to be safe.
Currently a senior distinguished fellow at Loyola Marymount
University's Center for Catholic Education, Sister Shaughnessy is sure that all
Catholic schools are on board now with safety audits and procedures. She said
the only school shooting at a Catholic school since Columbine was a 2001
shooting at a rural Catholic high school in Pennsylvania where a 14-year-old girl
shot a classmate in the cafeteria.
not to say there haven't been threats to Catholic schools. She pointed out that
there was one in January in Toledo, Ohio, when a local high school and St.
John's Jesuit High School closed for a day after threats were made against both
schools on social media by a 14-year-old who faces two felony counts of making
Shaughnessy said "Catholic schools have been blessed" to not have
school shootings and she attributes it to active parents and the fact that
Catholic schools can be selective in who attends their schools, but she also
thinks they aren't immune and shouldn't let their guard down. She said schools must
continue to involve parents, students and communities, without scaring anyone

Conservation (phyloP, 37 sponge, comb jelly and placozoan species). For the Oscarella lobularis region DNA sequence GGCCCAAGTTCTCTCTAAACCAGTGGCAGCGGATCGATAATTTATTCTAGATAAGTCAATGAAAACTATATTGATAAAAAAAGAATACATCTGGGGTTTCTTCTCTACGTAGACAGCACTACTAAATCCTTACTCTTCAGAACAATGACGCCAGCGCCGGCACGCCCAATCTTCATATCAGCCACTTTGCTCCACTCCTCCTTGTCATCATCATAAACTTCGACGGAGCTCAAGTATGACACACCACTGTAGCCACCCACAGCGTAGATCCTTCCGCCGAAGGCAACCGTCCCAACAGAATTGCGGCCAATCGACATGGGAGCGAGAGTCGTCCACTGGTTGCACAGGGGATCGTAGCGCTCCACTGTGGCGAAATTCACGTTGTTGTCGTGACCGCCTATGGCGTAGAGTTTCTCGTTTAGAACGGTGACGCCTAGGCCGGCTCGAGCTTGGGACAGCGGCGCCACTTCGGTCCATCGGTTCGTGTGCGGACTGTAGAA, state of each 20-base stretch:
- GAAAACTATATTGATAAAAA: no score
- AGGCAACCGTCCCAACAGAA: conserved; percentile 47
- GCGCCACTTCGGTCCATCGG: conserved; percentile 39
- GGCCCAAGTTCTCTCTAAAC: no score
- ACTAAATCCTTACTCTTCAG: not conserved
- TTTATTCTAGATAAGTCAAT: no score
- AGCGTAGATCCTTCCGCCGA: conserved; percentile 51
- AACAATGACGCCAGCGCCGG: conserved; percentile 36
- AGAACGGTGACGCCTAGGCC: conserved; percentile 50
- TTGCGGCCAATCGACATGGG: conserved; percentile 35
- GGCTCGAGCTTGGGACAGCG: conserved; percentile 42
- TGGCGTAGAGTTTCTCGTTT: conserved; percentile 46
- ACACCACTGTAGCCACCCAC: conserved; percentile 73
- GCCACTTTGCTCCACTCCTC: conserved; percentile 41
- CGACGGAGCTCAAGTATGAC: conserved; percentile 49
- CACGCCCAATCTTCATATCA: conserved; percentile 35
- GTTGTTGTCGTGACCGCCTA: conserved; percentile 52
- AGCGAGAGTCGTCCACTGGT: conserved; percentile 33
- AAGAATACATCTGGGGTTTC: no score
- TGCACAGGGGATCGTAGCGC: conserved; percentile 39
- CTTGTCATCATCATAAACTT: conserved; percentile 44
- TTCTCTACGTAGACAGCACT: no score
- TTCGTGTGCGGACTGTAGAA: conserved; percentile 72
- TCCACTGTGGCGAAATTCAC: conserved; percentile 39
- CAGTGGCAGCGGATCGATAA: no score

but to keep everyone alert of potential dangers and responses.
Catholic High School in Charlotte, North Carolina, did just that Feb. 15, the
day after the Florida school shooting.
school assembly the students prayed for the Parkland students and their
families and they were reminded about the school's safety plan and the need to
take it seriously. A letter sent home to parents from the principal stressed
that the students must be responsible for each other, speaking up when they suspect
a student may harm himself or wish to harm others.
"We are a family, and
this is what we do for each other," said the school's principal, Kurt
separate letter to parents, Janice Ritter, superintendent of schools for the
Charlotte Diocese, emphasized that student safety is a top priority.
we look at the events taking place throughout our country and our world, I
think we all realize, that even with advanced security measures and careful
implementation, not every tragedy can be anticipated or prevented. However, we
will continue to be conscientious and diligent in our safety and security